Lovage (Levisticum officinale) is a tall perennial plant in the family Apiaceae.
The exact native range is disputed. Some sources cite it as native to much of Europe and southwestern Asia.
It has been long cultivated in Europe, the leaves being used as a herb, the roots as a vegetable, and the seeds as a spice, especially in southern European cuisine
Culinary uses :
The leaves can be used in salads, or to make soup, and the roots can be eaten as a vegetable or grated for use in salads. The seeds can be used as a spice, similar to fennel seeds. lovage is eaten cooked or raw. The leaves are used in soups, stocks, flavoured vinegars, pickles, stews, and salads. In Italy, lovage is used with oregano and garlic for tomato sauces. The seeds are sprinkled over salads and mashed potatoes and are crushed for breads, pastries, biscuits, and cheeses. The stems and stalks are chopped for use in sauces and stews,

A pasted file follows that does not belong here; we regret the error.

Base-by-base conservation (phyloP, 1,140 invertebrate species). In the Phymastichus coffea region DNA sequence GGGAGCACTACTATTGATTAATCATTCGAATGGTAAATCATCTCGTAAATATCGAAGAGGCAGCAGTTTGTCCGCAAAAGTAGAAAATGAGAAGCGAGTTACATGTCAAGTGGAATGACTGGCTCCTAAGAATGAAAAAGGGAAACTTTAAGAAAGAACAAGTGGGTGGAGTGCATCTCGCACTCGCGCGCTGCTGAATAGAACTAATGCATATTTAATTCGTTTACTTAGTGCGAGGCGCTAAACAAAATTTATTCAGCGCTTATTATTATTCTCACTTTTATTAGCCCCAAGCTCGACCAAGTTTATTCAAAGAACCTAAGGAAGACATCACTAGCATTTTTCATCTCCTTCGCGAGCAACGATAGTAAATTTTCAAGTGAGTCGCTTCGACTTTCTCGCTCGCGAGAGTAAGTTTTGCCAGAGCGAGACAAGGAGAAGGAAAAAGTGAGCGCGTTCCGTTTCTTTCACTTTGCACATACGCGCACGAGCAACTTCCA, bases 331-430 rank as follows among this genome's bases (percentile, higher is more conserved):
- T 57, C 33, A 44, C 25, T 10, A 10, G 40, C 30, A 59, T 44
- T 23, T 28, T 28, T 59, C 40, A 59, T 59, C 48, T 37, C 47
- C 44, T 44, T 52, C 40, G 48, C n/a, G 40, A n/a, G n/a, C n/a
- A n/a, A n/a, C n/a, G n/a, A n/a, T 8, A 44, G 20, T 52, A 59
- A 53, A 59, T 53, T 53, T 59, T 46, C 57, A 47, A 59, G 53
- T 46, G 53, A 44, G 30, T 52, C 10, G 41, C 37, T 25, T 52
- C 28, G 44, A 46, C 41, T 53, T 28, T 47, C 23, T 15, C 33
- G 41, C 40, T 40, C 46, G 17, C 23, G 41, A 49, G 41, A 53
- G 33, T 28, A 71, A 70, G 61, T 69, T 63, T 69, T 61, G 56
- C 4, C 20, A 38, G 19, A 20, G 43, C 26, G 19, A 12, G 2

Medicinal uses :
Lovage tea can be applied to wounds as an antiseptic, or drunk to stimulate digestion. It was also taken to treat poor circulation and menstrual irregularities.
It has a taste like celery.
Other names :
Old English lovage.